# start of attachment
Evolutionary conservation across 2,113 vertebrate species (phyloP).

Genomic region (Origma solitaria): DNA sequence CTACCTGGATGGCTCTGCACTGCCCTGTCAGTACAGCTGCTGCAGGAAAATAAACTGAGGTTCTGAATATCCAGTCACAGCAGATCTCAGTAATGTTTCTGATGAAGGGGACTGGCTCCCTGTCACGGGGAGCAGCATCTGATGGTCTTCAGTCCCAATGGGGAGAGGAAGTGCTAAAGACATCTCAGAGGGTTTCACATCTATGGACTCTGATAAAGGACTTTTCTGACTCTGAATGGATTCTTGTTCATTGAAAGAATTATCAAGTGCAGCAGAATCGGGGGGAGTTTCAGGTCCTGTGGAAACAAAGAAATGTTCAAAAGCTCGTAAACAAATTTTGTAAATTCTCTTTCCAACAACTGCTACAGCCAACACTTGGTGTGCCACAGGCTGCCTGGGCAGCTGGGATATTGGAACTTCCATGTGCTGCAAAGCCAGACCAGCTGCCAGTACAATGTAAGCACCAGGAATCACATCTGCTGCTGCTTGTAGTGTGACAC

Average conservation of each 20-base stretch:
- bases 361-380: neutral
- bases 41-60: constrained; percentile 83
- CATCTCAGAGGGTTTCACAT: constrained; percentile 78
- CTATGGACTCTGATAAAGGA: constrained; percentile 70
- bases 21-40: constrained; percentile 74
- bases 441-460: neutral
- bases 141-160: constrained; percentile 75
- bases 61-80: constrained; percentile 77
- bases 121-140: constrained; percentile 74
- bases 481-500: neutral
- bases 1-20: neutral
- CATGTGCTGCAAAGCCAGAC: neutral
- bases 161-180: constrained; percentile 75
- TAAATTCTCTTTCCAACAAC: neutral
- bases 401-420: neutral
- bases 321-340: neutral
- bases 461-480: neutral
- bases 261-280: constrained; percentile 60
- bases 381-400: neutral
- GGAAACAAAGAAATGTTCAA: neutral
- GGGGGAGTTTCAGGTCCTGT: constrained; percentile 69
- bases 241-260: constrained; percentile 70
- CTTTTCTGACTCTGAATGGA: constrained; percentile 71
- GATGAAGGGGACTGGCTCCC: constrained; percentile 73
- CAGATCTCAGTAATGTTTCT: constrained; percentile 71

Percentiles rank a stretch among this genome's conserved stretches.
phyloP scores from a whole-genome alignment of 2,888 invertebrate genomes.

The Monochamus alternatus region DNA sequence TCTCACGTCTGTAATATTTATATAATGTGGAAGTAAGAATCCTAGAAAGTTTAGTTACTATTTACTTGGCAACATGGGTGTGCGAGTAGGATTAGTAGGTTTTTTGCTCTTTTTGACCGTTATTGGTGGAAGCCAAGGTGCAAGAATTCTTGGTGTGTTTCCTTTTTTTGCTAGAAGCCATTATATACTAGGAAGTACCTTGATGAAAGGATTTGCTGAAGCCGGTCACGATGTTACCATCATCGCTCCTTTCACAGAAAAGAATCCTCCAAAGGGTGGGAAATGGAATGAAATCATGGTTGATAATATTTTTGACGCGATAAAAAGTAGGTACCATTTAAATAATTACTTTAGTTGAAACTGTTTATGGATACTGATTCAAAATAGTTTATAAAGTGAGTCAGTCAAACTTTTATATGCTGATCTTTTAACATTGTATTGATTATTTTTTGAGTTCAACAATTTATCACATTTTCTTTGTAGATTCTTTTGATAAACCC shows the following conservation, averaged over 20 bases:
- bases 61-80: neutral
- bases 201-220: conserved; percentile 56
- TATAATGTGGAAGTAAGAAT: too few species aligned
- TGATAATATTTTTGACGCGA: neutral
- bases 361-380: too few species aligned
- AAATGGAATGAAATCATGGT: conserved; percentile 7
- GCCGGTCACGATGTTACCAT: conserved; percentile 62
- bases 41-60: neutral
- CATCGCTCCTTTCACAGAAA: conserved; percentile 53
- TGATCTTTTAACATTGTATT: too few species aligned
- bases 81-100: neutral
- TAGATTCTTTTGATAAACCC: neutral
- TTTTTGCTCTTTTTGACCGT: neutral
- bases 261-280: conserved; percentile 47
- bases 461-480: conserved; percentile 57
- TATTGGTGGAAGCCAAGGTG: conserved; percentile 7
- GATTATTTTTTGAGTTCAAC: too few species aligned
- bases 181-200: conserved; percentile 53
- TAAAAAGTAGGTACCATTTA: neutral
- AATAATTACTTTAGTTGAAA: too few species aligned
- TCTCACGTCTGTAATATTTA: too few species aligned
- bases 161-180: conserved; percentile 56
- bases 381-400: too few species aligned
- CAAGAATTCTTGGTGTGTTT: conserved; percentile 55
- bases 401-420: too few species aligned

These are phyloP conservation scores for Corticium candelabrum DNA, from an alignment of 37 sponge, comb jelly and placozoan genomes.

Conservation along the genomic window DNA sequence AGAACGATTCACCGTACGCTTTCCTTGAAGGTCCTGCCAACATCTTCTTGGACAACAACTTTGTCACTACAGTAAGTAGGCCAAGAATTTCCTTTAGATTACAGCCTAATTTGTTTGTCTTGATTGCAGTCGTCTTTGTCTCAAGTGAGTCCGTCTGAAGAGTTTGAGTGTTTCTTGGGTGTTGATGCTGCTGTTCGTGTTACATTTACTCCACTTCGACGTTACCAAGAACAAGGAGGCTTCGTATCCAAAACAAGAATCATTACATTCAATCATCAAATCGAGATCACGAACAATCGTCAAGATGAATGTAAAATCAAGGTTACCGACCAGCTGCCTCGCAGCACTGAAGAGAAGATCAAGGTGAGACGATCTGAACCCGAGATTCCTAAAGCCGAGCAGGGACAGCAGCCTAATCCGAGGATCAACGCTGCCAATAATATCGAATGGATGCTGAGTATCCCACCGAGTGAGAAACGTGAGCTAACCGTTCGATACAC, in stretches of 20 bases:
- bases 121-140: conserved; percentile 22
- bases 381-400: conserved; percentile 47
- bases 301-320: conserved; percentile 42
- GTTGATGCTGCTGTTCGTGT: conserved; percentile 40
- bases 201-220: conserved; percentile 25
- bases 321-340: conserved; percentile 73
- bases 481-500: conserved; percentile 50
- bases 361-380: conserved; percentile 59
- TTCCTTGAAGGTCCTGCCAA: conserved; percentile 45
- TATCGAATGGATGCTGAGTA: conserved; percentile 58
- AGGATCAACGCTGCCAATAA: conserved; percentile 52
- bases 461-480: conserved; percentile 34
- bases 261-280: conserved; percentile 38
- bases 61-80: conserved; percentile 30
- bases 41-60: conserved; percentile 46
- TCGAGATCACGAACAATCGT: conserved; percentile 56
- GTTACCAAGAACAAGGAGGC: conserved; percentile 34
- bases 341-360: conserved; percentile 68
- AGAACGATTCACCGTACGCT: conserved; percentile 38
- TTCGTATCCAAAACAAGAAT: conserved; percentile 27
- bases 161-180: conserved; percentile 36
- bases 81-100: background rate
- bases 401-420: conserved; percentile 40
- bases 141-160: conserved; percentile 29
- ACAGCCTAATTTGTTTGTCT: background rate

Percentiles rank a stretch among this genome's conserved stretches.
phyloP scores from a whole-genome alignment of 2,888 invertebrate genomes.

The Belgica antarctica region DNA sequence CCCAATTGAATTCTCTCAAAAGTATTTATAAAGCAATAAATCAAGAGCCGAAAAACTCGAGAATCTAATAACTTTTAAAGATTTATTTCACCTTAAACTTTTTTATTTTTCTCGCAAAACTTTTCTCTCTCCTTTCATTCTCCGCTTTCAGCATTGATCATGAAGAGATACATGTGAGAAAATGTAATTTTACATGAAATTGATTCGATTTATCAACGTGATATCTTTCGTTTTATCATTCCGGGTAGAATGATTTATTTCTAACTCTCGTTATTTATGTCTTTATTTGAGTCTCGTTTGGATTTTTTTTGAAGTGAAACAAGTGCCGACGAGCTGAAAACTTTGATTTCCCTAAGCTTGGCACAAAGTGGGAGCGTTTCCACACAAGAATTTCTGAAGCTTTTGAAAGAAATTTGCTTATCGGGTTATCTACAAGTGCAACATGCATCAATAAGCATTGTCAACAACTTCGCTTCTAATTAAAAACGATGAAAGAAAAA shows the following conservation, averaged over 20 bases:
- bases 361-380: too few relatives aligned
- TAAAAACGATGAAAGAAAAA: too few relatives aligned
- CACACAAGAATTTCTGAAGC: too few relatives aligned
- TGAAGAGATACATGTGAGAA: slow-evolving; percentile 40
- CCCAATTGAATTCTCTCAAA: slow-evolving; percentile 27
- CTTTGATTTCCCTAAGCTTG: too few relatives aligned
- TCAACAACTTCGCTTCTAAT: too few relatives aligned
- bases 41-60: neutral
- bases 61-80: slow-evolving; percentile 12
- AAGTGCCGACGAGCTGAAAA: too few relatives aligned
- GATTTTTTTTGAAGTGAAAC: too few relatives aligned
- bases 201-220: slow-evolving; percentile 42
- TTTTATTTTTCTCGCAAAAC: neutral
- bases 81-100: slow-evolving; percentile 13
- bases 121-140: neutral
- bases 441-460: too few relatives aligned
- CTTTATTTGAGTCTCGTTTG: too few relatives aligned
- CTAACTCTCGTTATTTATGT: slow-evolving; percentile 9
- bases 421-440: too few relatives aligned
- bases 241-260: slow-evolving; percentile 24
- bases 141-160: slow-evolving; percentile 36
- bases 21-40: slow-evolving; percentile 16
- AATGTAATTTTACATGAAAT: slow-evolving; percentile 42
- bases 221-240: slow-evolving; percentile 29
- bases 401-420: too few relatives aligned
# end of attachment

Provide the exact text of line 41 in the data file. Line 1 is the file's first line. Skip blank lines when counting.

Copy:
- TGATCTTTTAACATTGTATT: too few species aligned